During the last few years, schools’ interests in mindfulness have grown steadily due to its benefits. Indeed, more and more schools are now deciding to implement such practice in their educational settings in order to help children as well as school communities handle and manage their emotions.
Because of its positive effects and a professor’s recommendation, I decided to attend the International Retreat on Mindfulness in Education, which was held in Barcelona and during the 9th, 10th and 11th of May 2014. There, I was pleased to listen to Vietnamese Zen Monk Thich Nhat Hanh, who gave a talk about the notion of mindfulness, and learn how to bring mindfulness into our lives by participating in different workshops.
The following are some of the notes I wrote down while attending this excellent conference and workshops.
Mindfulness implies being aware of the present moment. Concentrating and just focusing on what we are doing at that specific moment and forgetting about the past and future. We should avoid thinking of what just happened or what I am going to do next, as this might only lead us towards anxiety. Furthermore, researchers have pointed out that feeling the present moment enhance the quality of our performances.
Mindfulness involves opening our box of happiness too. In other words, we should to try to find out our happiness inside us while doing the target activity, as by doing so we will have the strength to go on and overcome our boundaries.
Our body and movements is also an aspect we should pay attention to. We must feel our breath; breathe in very deeply and vice versa. Also our walking; feel how our foot touches the floor and gives us way towards the next step. To do so, we should pay attention to the pace in which we move. Indeed, most of us live in a middle of constant hurry and rush that we tend to overlook our movements. Whenever this happens to us, remember to slow down and breathe.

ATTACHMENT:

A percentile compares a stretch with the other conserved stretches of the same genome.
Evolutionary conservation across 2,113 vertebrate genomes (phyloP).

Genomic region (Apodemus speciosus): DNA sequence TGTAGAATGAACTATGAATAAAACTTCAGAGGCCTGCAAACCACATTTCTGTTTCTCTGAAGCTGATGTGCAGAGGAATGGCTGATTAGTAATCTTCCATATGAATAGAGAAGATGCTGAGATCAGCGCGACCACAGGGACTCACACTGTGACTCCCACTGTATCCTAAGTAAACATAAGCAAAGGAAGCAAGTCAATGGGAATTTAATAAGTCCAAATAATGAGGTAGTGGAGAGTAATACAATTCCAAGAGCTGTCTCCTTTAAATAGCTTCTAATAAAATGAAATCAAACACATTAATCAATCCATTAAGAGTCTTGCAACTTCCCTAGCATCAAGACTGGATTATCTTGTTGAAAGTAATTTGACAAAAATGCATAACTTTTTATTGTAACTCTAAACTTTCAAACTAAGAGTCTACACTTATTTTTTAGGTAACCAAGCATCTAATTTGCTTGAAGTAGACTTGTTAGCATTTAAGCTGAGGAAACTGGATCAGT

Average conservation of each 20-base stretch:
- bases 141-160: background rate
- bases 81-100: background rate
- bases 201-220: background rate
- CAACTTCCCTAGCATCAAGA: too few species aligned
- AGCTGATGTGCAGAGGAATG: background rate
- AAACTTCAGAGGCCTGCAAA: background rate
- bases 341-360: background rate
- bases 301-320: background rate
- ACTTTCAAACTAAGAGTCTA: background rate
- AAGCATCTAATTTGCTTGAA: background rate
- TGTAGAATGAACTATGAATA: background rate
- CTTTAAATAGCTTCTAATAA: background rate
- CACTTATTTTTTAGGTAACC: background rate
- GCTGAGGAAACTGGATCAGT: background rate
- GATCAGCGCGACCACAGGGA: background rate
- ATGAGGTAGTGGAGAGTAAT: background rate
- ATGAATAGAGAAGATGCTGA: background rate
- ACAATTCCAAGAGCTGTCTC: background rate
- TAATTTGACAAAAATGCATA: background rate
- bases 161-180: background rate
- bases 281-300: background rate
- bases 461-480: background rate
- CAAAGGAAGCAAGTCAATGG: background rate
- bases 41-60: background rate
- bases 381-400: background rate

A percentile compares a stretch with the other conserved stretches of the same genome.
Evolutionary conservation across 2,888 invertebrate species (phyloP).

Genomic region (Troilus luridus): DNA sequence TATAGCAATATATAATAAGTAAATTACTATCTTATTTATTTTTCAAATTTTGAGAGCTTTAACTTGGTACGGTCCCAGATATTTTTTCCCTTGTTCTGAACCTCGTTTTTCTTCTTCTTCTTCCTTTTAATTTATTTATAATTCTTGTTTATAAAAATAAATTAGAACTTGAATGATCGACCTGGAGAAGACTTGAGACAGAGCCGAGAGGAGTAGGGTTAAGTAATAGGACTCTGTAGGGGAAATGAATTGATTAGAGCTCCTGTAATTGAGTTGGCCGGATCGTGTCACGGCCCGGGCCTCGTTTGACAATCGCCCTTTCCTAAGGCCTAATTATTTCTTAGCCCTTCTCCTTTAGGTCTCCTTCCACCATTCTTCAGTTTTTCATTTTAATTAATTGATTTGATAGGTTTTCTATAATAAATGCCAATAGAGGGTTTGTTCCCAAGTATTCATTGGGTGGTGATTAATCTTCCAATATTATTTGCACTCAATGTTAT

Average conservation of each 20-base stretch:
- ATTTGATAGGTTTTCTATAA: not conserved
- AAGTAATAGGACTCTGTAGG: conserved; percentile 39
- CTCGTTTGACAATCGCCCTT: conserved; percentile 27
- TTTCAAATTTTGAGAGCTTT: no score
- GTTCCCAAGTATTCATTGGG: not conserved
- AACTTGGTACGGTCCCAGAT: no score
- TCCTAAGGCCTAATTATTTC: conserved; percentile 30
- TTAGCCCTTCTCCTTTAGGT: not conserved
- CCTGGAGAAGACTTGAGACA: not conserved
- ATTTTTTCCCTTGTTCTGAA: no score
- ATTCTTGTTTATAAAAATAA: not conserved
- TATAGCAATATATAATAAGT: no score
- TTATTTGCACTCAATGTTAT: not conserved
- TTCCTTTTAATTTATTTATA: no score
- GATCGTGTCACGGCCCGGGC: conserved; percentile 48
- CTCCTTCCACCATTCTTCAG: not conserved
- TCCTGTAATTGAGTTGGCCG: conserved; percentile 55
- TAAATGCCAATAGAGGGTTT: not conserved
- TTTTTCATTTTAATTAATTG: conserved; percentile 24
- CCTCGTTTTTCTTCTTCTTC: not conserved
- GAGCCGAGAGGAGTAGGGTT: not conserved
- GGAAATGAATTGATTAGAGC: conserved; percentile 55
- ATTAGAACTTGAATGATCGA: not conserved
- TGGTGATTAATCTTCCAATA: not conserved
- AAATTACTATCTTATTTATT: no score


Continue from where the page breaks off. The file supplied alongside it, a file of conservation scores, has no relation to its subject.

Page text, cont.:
More often than not, we complain about our suffering without understanding why we have got it (autocompassion), when indeed pain could be reduced if we first tried to read it. That’s to say, we should listen to our suffering and find out its roots.
As teachers and especially as language teachers, it is necessary we put into practice such principles within the foreign language classroom. In fact, we should help children feel relaxed and at ease when learning a foreign language. Often, children feel anxious during the learning process, as they are not able to fully express in that target language and are not frequently praised for their efforts and advances. In that sense, the stress students’ encounter with during their learning process could be reduced if applying the mindfulness principles.
Here you will see a link with few resources to use in the classroom which I find very practical for children and even adults. Please, note they are not my own work; they are resources from other websites.
Six ways to teach mindfulness to children: